The real risks of using a ‘strong mayor’ system to get things done


By the time the next municipal elections take place in Ontario on October 24, the province could change the governments of Toronto and Ottawa so that each is led by a « strong mayor », with the power to decide key issues such as the budgeting, regardless of the wishes – or votes – of the elected council members of these cities.

The idea of ​​a strong mayor has supporters and detractors on all sides of the political spectrum, but there isn’t much clarity about what that means. Based on my experience working with strong mayor systems in the United States, I can tell you that the system is not a panacea and comes with risks.

Proponents of a strong mayor system see it as a way to « get things done » in key areas that have been bottlenecks. Even though the housing market is cooling, Toronto and Ottawa still face a serious shortage of affordable housing. Transit projects take decades to build, and developers complain that city governments tie their plans to endless debate.

Those who oppose a strong mayor see the move as a sinister plan by Doug Ford’s provincial government to ignore the wishes of elected city councils.

Ford’s record is already alarming on this front. His previous government halved the number of councilors just before the last municipal elections in 2018, and his cabinet spent a field day issuing Ministerial Zoning Orders (MZOs) to allow developers to build sprawling projects carving up Ontario’s much-loved Greenbelt and the hyper-unsustainable – dense tower blocks that don’t help housing affordability.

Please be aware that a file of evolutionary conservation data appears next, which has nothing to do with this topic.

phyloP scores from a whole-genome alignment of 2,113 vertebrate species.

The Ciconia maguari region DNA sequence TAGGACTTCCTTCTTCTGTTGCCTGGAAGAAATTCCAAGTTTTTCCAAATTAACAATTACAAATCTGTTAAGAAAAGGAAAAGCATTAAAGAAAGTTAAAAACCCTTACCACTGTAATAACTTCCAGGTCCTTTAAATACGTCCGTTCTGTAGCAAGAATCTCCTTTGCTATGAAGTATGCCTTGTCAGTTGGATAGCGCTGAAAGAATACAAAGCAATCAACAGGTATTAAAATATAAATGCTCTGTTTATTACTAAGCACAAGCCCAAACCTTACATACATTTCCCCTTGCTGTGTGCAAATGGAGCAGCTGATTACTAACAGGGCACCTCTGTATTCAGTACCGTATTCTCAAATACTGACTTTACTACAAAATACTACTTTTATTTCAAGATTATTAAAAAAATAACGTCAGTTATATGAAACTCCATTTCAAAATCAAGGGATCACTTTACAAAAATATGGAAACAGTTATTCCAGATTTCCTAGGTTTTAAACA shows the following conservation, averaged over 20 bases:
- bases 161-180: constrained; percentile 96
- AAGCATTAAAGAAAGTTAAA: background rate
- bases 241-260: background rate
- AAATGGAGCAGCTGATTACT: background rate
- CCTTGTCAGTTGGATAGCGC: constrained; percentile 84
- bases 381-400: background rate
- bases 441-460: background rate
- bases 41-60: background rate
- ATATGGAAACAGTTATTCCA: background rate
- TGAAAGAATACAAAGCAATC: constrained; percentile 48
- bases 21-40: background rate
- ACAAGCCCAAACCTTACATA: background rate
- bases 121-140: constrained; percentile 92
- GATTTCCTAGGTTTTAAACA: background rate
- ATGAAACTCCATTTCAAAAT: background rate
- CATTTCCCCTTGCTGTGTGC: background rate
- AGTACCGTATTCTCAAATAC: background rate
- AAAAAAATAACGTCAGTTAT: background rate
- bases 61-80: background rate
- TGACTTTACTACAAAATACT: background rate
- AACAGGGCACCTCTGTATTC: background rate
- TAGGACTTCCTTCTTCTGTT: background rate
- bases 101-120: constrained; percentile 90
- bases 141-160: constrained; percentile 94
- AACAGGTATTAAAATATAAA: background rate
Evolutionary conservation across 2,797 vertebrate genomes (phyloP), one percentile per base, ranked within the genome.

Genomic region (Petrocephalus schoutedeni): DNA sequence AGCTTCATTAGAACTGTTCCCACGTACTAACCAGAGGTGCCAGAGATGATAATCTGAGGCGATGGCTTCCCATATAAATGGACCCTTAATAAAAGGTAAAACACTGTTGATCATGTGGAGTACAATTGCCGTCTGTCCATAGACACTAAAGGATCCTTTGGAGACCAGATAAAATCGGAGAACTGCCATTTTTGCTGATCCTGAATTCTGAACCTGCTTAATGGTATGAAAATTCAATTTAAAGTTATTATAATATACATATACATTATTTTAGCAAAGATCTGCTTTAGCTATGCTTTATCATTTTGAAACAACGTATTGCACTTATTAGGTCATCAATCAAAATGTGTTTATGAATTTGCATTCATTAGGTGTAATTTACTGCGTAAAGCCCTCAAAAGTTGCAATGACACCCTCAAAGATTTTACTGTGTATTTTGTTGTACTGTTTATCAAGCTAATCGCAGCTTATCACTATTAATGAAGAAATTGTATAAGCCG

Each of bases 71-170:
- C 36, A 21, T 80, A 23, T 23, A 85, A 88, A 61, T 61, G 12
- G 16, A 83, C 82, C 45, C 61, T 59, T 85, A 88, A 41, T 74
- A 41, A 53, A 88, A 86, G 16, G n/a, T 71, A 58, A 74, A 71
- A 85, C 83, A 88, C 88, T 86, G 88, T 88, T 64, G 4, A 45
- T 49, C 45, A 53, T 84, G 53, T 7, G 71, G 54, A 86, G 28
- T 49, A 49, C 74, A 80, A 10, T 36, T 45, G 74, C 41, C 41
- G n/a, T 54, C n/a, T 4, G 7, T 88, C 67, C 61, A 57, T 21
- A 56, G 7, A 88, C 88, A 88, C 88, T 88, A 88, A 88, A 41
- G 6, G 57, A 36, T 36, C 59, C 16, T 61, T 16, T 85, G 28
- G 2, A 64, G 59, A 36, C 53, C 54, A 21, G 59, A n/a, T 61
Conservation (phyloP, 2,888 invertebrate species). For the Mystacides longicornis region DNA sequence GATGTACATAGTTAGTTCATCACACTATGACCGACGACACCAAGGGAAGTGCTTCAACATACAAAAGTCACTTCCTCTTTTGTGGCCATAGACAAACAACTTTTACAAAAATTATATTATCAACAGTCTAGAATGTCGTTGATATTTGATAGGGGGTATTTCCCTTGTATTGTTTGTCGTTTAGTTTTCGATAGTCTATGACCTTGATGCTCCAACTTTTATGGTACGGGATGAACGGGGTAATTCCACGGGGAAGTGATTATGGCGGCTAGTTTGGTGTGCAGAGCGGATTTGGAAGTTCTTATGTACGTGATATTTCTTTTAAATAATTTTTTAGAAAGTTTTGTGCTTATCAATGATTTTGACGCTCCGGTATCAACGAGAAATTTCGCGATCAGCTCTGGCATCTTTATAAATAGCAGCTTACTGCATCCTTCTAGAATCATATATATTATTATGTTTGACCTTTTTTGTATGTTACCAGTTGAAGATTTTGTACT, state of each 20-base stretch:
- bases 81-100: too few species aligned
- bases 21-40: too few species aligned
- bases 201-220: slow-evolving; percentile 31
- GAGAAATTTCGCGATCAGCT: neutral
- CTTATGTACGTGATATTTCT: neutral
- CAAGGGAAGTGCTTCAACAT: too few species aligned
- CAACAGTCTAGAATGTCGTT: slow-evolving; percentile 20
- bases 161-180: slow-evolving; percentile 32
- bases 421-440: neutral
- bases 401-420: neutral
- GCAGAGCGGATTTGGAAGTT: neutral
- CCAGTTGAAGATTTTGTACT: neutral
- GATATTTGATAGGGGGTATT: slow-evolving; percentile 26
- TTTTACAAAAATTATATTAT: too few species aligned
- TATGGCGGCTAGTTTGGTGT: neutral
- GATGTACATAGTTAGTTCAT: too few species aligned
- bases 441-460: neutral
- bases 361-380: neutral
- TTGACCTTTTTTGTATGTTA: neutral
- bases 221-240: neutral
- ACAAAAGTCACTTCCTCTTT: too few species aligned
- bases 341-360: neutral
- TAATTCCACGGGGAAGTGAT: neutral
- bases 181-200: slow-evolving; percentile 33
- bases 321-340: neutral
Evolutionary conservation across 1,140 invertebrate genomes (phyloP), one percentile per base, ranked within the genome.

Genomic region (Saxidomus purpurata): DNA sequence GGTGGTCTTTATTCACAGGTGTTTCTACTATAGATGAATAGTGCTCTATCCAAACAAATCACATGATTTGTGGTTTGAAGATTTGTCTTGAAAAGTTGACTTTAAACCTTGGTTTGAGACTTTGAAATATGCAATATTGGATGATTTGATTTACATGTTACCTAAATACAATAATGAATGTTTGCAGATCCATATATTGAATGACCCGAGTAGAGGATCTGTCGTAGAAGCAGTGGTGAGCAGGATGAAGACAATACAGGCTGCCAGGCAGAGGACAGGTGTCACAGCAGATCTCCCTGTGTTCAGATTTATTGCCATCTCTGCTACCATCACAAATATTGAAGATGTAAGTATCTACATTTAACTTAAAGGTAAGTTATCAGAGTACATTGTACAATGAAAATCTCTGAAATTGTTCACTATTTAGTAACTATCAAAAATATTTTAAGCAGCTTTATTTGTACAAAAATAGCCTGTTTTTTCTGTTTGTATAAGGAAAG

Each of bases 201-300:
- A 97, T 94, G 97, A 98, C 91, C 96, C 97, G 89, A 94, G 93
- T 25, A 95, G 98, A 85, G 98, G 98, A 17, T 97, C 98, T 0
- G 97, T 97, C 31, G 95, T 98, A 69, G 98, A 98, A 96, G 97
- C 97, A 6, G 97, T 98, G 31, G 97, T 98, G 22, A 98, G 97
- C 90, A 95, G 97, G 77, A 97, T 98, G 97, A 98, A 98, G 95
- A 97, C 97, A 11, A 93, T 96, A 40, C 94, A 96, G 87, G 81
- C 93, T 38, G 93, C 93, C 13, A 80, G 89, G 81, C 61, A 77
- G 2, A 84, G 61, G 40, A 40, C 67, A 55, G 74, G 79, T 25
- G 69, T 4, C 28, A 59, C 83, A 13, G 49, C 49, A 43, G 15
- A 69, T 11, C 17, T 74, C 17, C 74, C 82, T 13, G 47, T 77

Critics also worry about what might happen if a strong mayor comes to power, who is also a populist determined to crush the cities’ careful official plans for sustainable smart growth. When he was a Toronto city councilor, Ford himself actually tested this scenario when he tried to cut a unilateral deal to undermine Toronto’s Waterfront and have hand-picked developers build a luxury yacht club. , a mega-mall and lakeside Ferris wheel with little to no park.

Fortunately, his plan failed.

I worked in the United States for strong mayors. The municipal government there is different, as is the definition of “strong mayor”. American cities generally operate with party politics at the municipal level, since the mayor and councilors operate on party platforms. They also have taxing powers that we don’t have.

But those same powers can also let them back off on dubious schemes, such as massive “urban renewal” projects that destroy neighborhoods. Many major US cities also faced bankruptcy.

The biggest rival for a US mayor’s power isn’t the city council, it’s the city manager – an appointed bureaucrat who wields vast power and can render elected councils weak or irrelevant.

Canadian cities have chief executives, but they’re not really the mayor’s rival; they are professional civil servants who have only a fraction of the powers enjoyed by many American municipal managers.

I worked in Boston for former mayor Tom Menino as acting chief planner. He was a relatively good mayor according to many, but all the decisions were made in his offices. I rarely had any interaction with the advisors.

While it’s true that a strong « good » mayor may be able to get more things done faster, what happens when we elect a bad mayor who tries to run the city with slogans and ploys insane?

I fear that under the guise of trying to “get things done,” strong mayor Doug Ford’s move to centralize power could undermine a core virtue of Canadian cities: the need for consensual urban building.

Democracy, in cities and everywhere else, relies on hearing many voices – not just the loudest one – and having a non-partisan group of public servants loyal not just to a single politician, but to the city itself. -same.

Ken Greenberg is Principal of Greenberg Consultants and former Director of Urban Design and Architecture for the City of Toronto.

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